Nico ZZZ, June 12, 2016 at 2:36 pm

I found myself waking by 4:45am without an alarm, due to light and excellent sleep on my air mattress, and stirring of others in tents around me. On the road by 6:30-7am.
BTW, not sure what part of the country (or what country!) you are from. Iowa nights start hot (bring a “disposable” bedsheet) and then can get darn cold at night, so at 2am (never checked the clock!) you sleepy-eyed slide into your sleeping bag. Nights are very wet with condensation, so if you make a nighttime trip to the KYBO, have footwear ready for the wet grass. Have an identifying marker (glowstick, flag of your fave team or state) on your tent, and have a “miner’s flashlight for your trip, as it gets awfully dark in Iowa small towns at night. Pack accordingly.
Have breakfast in the first pass through town where all the breakfast vendors are. Of course reward yourself every morning with a good healthy blast of vitamin C with a mimosa or Bloody Mary – must always think of your vitamins and supplements!!!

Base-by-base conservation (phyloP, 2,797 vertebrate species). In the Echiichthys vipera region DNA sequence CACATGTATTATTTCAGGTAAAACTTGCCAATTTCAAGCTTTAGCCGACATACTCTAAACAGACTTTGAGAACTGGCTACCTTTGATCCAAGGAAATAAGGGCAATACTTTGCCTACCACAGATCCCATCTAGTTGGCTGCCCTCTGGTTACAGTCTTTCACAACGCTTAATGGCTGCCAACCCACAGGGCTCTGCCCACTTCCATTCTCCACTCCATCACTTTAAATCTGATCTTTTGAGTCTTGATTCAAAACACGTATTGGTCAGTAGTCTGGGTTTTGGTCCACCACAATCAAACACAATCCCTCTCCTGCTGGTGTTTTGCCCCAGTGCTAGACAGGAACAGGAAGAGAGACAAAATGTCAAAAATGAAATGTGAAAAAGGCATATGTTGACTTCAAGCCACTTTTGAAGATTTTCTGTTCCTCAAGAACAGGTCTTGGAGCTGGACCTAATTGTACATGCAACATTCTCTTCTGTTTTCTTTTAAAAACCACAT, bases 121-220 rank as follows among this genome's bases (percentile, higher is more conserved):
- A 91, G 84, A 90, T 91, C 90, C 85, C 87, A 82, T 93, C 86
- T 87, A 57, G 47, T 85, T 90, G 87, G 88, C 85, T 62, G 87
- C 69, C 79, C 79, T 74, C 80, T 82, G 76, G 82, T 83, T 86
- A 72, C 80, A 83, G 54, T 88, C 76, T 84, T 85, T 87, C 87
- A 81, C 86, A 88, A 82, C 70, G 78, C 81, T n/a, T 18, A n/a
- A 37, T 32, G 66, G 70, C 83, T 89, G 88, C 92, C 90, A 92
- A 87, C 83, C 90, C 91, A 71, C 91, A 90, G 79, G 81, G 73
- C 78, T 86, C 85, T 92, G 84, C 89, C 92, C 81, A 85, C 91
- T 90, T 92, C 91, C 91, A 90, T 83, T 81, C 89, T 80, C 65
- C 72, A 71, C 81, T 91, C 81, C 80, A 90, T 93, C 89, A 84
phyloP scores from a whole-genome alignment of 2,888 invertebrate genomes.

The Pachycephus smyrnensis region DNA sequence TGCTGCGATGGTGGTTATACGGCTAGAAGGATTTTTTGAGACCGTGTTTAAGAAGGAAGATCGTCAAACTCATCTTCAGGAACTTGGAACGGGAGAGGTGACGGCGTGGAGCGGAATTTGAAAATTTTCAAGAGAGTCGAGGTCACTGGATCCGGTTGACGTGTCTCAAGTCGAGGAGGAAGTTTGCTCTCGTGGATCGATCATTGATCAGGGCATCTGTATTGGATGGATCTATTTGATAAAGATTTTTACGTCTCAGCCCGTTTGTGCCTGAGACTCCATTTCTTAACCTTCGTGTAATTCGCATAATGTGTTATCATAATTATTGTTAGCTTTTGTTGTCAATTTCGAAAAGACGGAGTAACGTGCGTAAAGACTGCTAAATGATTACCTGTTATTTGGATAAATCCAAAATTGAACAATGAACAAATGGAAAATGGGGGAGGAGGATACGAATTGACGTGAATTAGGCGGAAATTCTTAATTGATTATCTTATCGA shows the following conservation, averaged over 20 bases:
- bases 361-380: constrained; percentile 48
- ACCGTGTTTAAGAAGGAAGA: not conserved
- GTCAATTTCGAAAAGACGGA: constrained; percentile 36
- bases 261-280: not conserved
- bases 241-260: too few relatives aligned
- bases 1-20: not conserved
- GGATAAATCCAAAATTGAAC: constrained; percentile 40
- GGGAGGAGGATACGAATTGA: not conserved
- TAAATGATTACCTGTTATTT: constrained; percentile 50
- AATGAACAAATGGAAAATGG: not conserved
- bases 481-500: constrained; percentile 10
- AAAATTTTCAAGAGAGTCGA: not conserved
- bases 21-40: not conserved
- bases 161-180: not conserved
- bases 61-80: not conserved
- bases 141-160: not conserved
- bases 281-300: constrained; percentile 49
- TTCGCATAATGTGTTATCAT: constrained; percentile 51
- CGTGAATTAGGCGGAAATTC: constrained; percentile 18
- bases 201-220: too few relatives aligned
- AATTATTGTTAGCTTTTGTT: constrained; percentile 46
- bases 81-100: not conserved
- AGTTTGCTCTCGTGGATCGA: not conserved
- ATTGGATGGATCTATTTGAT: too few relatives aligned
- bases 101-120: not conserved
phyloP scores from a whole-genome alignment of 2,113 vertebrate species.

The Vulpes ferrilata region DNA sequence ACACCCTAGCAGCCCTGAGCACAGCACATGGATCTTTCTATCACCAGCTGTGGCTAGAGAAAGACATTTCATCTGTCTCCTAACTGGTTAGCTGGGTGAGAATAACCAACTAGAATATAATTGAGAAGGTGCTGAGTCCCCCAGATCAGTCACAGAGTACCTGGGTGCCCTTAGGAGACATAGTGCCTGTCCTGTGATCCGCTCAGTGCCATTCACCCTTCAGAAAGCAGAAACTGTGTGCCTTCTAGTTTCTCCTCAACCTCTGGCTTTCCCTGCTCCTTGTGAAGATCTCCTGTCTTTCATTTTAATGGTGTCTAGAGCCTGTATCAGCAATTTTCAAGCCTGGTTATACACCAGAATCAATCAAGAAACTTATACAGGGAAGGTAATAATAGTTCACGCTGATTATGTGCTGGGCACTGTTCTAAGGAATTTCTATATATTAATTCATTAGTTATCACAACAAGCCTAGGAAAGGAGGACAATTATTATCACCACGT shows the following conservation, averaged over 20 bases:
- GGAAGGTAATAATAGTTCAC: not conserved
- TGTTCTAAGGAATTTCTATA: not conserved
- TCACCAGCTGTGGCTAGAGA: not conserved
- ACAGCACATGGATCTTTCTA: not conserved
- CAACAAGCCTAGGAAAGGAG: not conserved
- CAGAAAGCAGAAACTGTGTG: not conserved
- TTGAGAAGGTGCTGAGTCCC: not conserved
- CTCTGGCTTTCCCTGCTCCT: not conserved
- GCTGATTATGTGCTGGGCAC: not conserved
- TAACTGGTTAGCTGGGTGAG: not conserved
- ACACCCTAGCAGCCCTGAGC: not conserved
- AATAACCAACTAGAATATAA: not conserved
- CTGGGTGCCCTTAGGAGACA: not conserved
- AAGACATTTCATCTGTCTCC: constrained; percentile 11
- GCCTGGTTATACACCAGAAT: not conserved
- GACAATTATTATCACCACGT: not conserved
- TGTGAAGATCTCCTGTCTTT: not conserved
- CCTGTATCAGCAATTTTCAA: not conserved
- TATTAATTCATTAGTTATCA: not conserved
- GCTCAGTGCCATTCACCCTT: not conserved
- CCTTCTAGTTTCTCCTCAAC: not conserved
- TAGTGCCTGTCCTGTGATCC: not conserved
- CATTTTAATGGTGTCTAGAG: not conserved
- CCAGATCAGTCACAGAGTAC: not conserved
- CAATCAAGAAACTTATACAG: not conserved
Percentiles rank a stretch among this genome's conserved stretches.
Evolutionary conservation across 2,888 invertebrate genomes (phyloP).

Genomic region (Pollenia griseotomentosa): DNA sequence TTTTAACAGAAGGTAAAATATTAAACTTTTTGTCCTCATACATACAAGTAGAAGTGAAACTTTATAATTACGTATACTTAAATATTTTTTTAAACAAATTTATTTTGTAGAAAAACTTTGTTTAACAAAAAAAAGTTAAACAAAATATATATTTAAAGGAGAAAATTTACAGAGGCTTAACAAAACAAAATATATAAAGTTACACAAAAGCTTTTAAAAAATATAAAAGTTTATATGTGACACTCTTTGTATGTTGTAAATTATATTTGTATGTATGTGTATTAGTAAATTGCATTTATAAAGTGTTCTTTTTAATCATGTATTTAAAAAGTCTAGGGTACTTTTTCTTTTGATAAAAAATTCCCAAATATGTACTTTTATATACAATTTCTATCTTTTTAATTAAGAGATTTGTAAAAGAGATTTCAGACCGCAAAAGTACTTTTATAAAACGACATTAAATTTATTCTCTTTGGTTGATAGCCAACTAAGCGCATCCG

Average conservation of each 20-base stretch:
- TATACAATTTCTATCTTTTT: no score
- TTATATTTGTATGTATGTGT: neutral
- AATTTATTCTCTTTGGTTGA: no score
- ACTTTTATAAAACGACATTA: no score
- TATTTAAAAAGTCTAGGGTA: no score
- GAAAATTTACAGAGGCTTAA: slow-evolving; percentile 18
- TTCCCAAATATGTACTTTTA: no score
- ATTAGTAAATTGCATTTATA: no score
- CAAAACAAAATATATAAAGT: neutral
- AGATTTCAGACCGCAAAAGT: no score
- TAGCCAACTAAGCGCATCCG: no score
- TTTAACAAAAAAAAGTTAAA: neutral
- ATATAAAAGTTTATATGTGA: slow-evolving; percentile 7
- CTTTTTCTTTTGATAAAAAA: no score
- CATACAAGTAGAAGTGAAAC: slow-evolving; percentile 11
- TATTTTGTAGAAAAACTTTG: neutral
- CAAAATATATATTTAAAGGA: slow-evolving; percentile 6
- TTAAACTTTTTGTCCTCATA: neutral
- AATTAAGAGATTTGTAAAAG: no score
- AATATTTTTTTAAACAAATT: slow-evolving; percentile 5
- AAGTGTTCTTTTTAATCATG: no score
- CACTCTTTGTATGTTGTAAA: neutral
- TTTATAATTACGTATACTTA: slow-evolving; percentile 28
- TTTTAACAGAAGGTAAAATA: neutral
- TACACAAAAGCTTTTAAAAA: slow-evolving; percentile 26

Bike is left outside the tent. Bring a cheap shower cap to cover your seat so it is protected from overnight moisture, and dry for you in the morning.
For my money, ID, and credit/debit cards I carry them in a lanyard with a zipper pouch inside my jersey when I ride (seems uncomfortable but it is comfortable knowing it is right there!) Cash is the way to go of course, and maybe $40 will cover you just fine.
Showers are best after the ride, not in the a.m.
Shuttles to the festivities.
Ragbrai is defined by you. Honestly. You can enjoy this ride as a non-drinker, vegetarian, mad-drinker, meat-eater, god-fearing or heathen, and everything in-between. I am a moderate drinker and big lover of all things pork, leaning toward heathen, so I think I may be part of the plurality of Ragbrai. = )
Read all the blogs, check out Pork Belly Ventures website for the list of what to bring (a great resource). Everyone on this website brings something to the table, and they all helped my enjoy the heck out of Ragbrai 2014. Ragbrai can so easily become a Beautiful Addiction. I am addicted.

Ride On!

#1153768

SFC JKL 2, June 12, 2016 at 9:54 pm